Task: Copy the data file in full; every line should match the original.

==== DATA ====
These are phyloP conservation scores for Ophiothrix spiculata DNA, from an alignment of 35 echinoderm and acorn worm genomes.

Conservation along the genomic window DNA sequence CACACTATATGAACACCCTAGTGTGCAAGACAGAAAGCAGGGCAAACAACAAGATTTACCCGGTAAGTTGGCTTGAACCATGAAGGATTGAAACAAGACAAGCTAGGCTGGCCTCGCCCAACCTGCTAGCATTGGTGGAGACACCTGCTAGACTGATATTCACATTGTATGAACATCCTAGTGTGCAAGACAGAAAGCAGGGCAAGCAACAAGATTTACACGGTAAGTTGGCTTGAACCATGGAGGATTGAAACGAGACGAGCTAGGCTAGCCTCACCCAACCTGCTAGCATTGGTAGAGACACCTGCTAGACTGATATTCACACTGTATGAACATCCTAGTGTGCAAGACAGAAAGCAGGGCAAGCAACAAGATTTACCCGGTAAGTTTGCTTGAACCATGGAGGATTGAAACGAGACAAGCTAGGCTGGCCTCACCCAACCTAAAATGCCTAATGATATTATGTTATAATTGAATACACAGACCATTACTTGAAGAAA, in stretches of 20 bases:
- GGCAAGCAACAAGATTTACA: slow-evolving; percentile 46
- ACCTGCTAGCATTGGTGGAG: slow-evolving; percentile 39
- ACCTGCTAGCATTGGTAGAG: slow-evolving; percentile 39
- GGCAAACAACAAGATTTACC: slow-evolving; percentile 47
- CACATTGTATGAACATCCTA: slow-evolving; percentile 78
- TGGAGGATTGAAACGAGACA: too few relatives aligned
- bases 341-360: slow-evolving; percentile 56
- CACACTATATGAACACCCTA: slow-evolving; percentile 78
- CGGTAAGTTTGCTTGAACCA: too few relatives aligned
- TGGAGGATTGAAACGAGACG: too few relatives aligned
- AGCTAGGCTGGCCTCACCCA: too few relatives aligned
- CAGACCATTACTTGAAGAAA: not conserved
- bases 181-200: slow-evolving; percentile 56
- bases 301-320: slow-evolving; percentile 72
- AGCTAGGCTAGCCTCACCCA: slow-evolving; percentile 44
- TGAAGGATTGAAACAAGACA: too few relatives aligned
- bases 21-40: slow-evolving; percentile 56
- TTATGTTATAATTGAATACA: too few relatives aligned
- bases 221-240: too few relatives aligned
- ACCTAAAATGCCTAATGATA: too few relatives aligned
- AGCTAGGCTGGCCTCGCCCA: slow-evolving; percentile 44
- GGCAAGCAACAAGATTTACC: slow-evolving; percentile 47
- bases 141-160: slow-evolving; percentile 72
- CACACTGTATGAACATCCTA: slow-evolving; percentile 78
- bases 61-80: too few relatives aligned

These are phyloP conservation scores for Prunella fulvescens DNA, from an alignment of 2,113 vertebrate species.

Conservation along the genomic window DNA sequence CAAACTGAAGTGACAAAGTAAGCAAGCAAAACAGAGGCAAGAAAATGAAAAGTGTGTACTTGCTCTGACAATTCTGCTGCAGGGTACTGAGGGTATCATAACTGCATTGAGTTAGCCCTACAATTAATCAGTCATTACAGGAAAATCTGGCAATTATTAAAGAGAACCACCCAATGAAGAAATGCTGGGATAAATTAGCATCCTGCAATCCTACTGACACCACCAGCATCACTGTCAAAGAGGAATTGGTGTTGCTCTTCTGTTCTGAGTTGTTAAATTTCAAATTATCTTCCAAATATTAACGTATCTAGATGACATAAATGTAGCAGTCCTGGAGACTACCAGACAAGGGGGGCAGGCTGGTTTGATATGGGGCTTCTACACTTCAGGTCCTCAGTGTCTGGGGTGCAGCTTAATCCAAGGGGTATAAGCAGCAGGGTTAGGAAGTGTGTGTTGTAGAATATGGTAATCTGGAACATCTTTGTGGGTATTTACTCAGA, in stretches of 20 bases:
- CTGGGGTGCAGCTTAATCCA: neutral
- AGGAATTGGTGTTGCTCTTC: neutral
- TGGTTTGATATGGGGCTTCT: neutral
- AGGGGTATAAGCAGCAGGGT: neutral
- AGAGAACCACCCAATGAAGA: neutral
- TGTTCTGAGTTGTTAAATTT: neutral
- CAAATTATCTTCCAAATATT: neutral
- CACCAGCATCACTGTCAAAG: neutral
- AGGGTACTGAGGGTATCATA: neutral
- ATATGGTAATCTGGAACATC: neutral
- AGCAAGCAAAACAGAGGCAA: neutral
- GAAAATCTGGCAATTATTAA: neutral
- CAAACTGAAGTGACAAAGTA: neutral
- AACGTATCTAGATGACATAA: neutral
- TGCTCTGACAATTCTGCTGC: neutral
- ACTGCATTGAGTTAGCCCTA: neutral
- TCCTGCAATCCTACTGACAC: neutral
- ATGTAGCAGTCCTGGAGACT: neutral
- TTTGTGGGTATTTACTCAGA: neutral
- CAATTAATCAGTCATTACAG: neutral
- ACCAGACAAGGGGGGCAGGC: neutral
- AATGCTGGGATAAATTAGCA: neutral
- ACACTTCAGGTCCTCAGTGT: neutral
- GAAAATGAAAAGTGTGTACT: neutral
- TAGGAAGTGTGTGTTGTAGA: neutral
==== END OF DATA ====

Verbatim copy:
These are phyloP conservation scores for Ophiothrix spiculata DNA, from an alignment of 35 echinoderm and acorn worm genomes.

Conservation along the genomic window DNA sequence CACACTATATGAACACCCTAGTGTGCAAGACAGAAAGCAGGGCAAACAACAAGATTTACCCGGTAAGTTGGCTTGAACCATGAAGGATTGAAACAAGACAAGCTAGGCTGGCCTCGCCCAACCTGCTAGCATTGGTGGAGACACCTGCTAGACTGATATTCACATTGTATGAACATCCTAGTGTGCAAGACAGAAAGCAGGGCAAGCAACAAGATTTACACGGTAAGTTGGCTTGAACCATGGAGGATTGAAACGAGACGAGCTAGGCTAGCCTCACCCAACCTGCTAGCATTGGTAGAGACACCTGCTAGACTGATATTCACACTGTATGAACATCCTAGTGTGCAAGACAGAAAGCAGGGCAAGCAACAAGATTTACCCGGTAAGTTTGCTTGAACCATGGAGGATTGAAACGAGACAAGCTAGGCTGGCCTCACCCAACCTAAAATGCCTAATGATATTATGTTATAATTGAATACACAGACCATTACTTGAAGAAA, in stretches of 20 bases:
- GGCAAGCAACAAGATTTACA: slow-evolving; percentile 46
- ACCTGCTAGCATTGGTGGAG: slow-evolving; percentile 39
- ACCTGCTAGCATTGGTAGAG: slow-evolving; percentile 39
- GGCAAACAACAAGATTTACC: slow-evolving; percentile 47
- CACATTGTATGAACATCCTA: slow-evolving; percentile 78
- TGGAGGATTGAAACGAGACA: too few relatives aligned
- bases 341-360: slow-evolving; percentile 56
- CACACTATATGAACACCCTA: slow-evolving; percentile 78
- CGGTAAGTTTGCTTGAACCA: too few relatives aligned
- TGGAGGATTGAAACGAGACG: too few relatives aligned
- AGCTAGGCTGGCCTCACCCA: too few relatives aligned
- CAGACCATTACTTGAAGAAA: not conserved
- bases 181-200: slow-evolving; percentile 56
- bases 301-320: slow-evolving; percentile 72
- AGCTAGGCTAGCCTCACCCA: slow-evolving; percentile 44
- TGAAGGATTGAAACAAGACA: too few relatives aligned
- bases 21-40: slow-evolving; percentile 56
- TTATGTTATAATTGAATACA: too few relatives aligned
- bases 221-240: too few relatives aligned
- ACCTAAAATGCCTAATGATA: too few relatives aligned
- AGCTAGGCTGGCCTCGCCCA: slow-evolving; percentile 44
- GGCAAGCAACAAGATTTACC: slow-evolving; percentile 47
- bases 141-160: slow-evolving; percentile 72
- CACACTGTATGAACATCCTA: slow-evolving; percentile 78
- bases 61-80: too few relatives aligned

These are phyloP conservation scores for Prunella fulvescens DNA, from an alignment of 2,113 vertebrate species.

Conservation along the genomic window DNA sequence CAAACTGAAGTGACAAAGTAAGCAAGCAAAACAGAGGCAAGAAAATGAAAAGTGTGTACTTGCTCTGACAATTCTGCTGCAGGGTACTGAGGGTATCATAACTGCATTGAGTTAGCCCTACAATTAATCAGTCATTACAGGAAAATCTGGCAATTATTAAAGAGAACCACCCAATGAAGAAATGCTGGGATAAATTAGCATCCTGCAATCCTACTGACACCACCAGCATCACTGTCAAAGAGGAATTGGTGTTGCTCTTCTGTTCTGAGTTGTTAAATTTCAAATTATCTTCCAAATATTAACGTATCTAGATGACATAAATGTAGCAGTCCTGGAGACTACCAGACAAGGGGGGCAGGCTGGTTTGATATGGGGCTTCTACACTTCAGGTCCTCAGTGTCTGGGGTGCAGCTTAATCCAAGGGGTATAAGCAGCAGGGTTAGGAAGTGTGTGTTGTAGAATATGGTAATCTGGAACATCTTTGTGGGTATTTACTCAGA, in stretches of 20 bases:
- CTGGGGTGCAGCTTAATCCA: neutral
- AGGAATTGGTGTTGCTCTTC: neutral
- TGGTTTGATATGGGGCTTCT: neutral
- AGGGGTATAAGCAGCAGGGT: neutral
- AGAGAACCACCCAATGAAGA: neutral
- TGTTCTGAGTTGTTAAATTT: neutral
- CAAATTATCTTCCAAATATT: neutral
- CACCAGCATCACTGTCAAAG: neutral
- AGGGTACTGAGGGTATCATA: neutral
- ATATGGTAATCTGGAACATC: neutral
- AGCAAGCAAAACAGAGGCAA: neutral
- GAAAATCTGGCAATTATTAA: neutral
- CAAACTGAAGTGACAAAGTA: neutral
- AACGTATCTAGATGACATAA: neutral
- TGCTCTGACAATTCTGCTGC: neutral
- ACTGCATTGAGTTAGCCCTA: neutral
- TCCTGCAATCCTACTGACAC: neutral
- ATGTAGCAGTCCTGGAGACT: neutral
- TTTGTGGGTATTTACTCAGA: neutral
- CAATTAATCAGTCATTACAG: neutral
- ACCAGACAAGGGGGGCAGGC: neutral
- AATGCTGGGATAAATTAGCA: neutral
- ACACTTCAGGTCCTCAGTGT: neutral
- GAAAATGAAAAGTGTGTACT: neutral
- TAGGAAGTGTGTGTTGTAGA: neutral